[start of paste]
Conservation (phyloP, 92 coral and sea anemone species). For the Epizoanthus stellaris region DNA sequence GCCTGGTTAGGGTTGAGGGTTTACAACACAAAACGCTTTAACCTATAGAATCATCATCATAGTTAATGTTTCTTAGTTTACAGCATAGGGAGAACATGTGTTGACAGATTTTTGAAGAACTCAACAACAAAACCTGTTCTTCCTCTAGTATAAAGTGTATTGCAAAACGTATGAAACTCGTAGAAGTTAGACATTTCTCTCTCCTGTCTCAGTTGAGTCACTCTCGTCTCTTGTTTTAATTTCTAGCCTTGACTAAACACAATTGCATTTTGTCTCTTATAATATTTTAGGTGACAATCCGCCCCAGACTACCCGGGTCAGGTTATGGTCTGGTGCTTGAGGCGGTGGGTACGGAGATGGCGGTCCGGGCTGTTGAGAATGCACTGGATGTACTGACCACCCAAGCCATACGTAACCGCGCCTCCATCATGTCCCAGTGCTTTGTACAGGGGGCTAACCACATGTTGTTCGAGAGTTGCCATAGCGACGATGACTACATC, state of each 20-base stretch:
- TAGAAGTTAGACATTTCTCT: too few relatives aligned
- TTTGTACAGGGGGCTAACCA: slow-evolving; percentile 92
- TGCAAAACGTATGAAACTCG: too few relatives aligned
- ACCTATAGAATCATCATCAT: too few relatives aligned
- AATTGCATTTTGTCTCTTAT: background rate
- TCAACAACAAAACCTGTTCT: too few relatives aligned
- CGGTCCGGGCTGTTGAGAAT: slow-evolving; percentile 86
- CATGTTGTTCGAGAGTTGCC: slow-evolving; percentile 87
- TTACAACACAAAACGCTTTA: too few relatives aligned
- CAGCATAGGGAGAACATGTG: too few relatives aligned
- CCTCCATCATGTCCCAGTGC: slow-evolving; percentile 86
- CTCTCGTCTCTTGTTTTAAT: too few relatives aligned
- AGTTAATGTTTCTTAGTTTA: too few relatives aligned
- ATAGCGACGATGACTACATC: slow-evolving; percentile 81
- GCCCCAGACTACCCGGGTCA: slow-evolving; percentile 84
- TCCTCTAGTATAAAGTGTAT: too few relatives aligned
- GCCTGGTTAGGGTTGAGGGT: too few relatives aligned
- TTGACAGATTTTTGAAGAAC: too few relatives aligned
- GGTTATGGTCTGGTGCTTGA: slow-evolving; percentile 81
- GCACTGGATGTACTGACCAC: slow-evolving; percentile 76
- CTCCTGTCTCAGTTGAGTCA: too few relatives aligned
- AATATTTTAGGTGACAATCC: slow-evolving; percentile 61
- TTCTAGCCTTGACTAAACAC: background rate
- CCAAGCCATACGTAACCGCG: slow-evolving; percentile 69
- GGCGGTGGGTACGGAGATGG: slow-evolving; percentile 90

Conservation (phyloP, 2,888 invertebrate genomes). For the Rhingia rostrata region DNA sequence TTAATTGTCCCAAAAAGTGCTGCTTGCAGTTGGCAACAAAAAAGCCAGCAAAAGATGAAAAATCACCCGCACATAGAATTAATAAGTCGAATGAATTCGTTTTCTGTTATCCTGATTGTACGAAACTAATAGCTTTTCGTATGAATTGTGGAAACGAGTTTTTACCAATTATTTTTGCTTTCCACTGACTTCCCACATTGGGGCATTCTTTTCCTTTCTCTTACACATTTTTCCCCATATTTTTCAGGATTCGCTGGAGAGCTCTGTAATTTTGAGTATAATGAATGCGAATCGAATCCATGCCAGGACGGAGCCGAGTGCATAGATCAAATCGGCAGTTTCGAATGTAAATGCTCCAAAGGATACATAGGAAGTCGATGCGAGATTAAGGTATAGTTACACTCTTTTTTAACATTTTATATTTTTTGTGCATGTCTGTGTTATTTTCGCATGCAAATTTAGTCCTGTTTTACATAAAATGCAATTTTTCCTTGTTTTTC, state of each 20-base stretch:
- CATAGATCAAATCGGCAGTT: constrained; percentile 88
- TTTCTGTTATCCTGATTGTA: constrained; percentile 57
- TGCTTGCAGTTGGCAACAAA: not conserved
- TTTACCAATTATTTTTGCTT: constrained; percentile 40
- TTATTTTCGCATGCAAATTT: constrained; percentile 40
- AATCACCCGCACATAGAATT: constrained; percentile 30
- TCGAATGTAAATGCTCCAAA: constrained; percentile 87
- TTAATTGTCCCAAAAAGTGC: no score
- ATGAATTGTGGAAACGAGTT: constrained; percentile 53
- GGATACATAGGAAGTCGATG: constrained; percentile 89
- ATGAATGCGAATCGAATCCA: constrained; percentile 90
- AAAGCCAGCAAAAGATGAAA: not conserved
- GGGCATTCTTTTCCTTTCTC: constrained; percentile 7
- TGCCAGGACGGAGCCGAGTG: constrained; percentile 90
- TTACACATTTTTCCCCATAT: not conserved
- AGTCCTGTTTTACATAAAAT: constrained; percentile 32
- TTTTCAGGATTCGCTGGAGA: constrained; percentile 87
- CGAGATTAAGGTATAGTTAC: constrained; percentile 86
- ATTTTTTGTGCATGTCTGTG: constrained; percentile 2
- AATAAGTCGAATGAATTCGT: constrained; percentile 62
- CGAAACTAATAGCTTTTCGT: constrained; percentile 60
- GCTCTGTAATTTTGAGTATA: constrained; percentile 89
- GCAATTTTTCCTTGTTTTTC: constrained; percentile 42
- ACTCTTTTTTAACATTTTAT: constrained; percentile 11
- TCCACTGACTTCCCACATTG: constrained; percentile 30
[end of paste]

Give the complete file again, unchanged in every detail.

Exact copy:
Conservation (phyloP, 92 coral and sea anemone species). For the Epizoanthus stellaris region DNA sequence GCCTGGTTAGGGTTGAGGGTTTACAACACAAAACGCTTTAACCTATAGAATCATCATCATAGTTAATGTTTCTTAGTTTACAGCATAGGGAGAACATGTGTTGACAGATTTTTGAAGAACTCAACAACAAAACCTGTTCTTCCTCTAGTATAAAGTGTATTGCAAAACGTATGAAACTCGTAGAAGTTAGACATTTCTCTCTCCTGTCTCAGTTGAGTCACTCTCGTCTCTTGTTTTAATTTCTAGCCTTGACTAAACACAATTGCATTTTGTCTCTTATAATATTTTAGGTGACAATCCGCCCCAGACTACCCGGGTCAGGTTATGGTCTGGTGCTTGAGGCGGTGGGTACGGAGATGGCGGTCCGGGCTGTTGAGAATGCACTGGATGTACTGACCACCCAAGCCATACGTAACCGCGCCTCCATCATGTCCCAGTGCTTTGTACAGGGGGCTAACCACATGTTGTTCGAGAGTTGCCATAGCGACGATGACTACATC, state of each 20-base stretch:
- TAGAAGTTAGACATTTCTCT: too few relatives aligned
- TTTGTACAGGGGGCTAACCA: slow-evolving; percentile 92
- TGCAAAACGTATGAAACTCG: too few relatives aligned
- ACCTATAGAATCATCATCAT: too few relatives aligned
- AATTGCATTTTGTCTCTTAT: background rate
- TCAACAACAAAACCTGTTCT: too few relatives aligned
- CGGTCCGGGCTGTTGAGAAT: slow-evolving; percentile 86
- CATGTTGTTCGAGAGTTGCC: slow-evolving; percentile 87
- TTACAACACAAAACGCTTTA: too few relatives aligned
- CAGCATAGGGAGAACATGTG: too few relatives aligned
- CCTCCATCATGTCCCAGTGC: slow-evolving; percentile 86
- CTCTCGTCTCTTGTTTTAAT: too few relatives aligned
- AGTTAATGTTTCTTAGTTTA: too few relatives aligned
- ATAGCGACGATGACTACATC: slow-evolving; percentile 81
- GCCCCAGACTACCCGGGTCA: slow-evolving; percentile 84
- TCCTCTAGTATAAAGTGTAT: too few relatives aligned
- GCCTGGTTAGGGTTGAGGGT: too few relatives aligned
- TTGACAGATTTTTGAAGAAC: too few relatives aligned
- GGTTATGGTCTGGTGCTTGA: slow-evolving; percentile 81
- GCACTGGATGTACTGACCAC: slow-evolving; percentile 76
- CTCCTGTCTCAGTTGAGTCA: too few relatives aligned
- AATATTTTAGGTGACAATCC: slow-evolving; percentile 61
- TTCTAGCCTTGACTAAACAC: background rate
- CCAAGCCATACGTAACCGCG: slow-evolving; percentile 69
- GGCGGTGGGTACGGAGATGG: slow-evolving; percentile 90

Conservation (phyloP, 2,888 invertebrate genomes). For the Rhingia rostrata region DNA sequence TTAATTGTCCCAAAAAGTGCTGCTTGCAGTTGGCAACAAAAAAGCCAGCAAAAGATGAAAAATCACCCGCACATAGAATTAATAAGTCGAATGAATTCGTTTTCTGTTATCCTGATTGTACGAAACTAATAGCTTTTCGTATGAATTGTGGAAACGAGTTTTTACCAATTATTTTTGCTTTCCACTGACTTCCCACATTGGGGCATTCTTTTCCTTTCTCTTACACATTTTTCCCCATATTTTTCAGGATTCGCTGGAGAGCTCTGTAATTTTGAGTATAATGAATGCGAATCGAATCCATGCCAGGACGGAGCCGAGTGCATAGATCAAATCGGCAGTTTCGAATGTAAATGCTCCAAAGGATACATAGGAAGTCGATGCGAGATTAAGGTATAGTTACACTCTTTTTTAACATTTTATATTTTTTGTGCATGTCTGTGTTATTTTCGCATGCAAATTTAGTCCTGTTTTACATAAAATGCAATTTTTCCTTGTTTTTC, state of each 20-base stretch:
- CATAGATCAAATCGGCAGTT: constrained; percentile 88
- TTTCTGTTATCCTGATTGTA: constrained; percentile 57
- TGCTTGCAGTTGGCAACAAA: not conserved
- TTTACCAATTATTTTTGCTT: constrained; percentile 40
- TTATTTTCGCATGCAAATTT: constrained; percentile 40
- AATCACCCGCACATAGAATT: constrained; percentile 30
- TCGAATGTAAATGCTCCAAA: constrained; percentile 87
- TTAATTGTCCCAAAAAGTGC: no score
- ATGAATTGTGGAAACGAGTT: constrained; percentile 53
- GGATACATAGGAAGTCGATG: constrained; percentile 89
- ATGAATGCGAATCGAATCCA: constrained; percentile 90
- AAAGCCAGCAAAAGATGAAA: not conserved
- GGGCATTCTTTTCCTTTCTC: constrained; percentile 7
- TGCCAGGACGGAGCCGAGTG: constrained; percentile 90
- TTACACATTTTTCCCCATAT: not conserved
- AGTCCTGTTTTACATAAAAT: constrained; percentile 32
- TTTTCAGGATTCGCTGGAGA: constrained; percentile 87
- CGAGATTAAGGTATAGTTAC: constrained; percentile 86
- ATTTTTTGTGCATGTCTGTG: constrained; percentile 2
- AATAAGTCGAATGAATTCGT: constrained; percentile 62
- CGAAACTAATAGCTTTTCGT: constrained; percentile 60
- GCTCTGTAATTTTGAGTATA: constrained; percentile 89
- GCAATTTTTCCTTGTTTTTC: constrained; percentile 42
- ACTCTTTTTTAACATTTTAT: constrained; percentile 11
- TCCACTGACTTCCCACATTG: constrained; percentile 30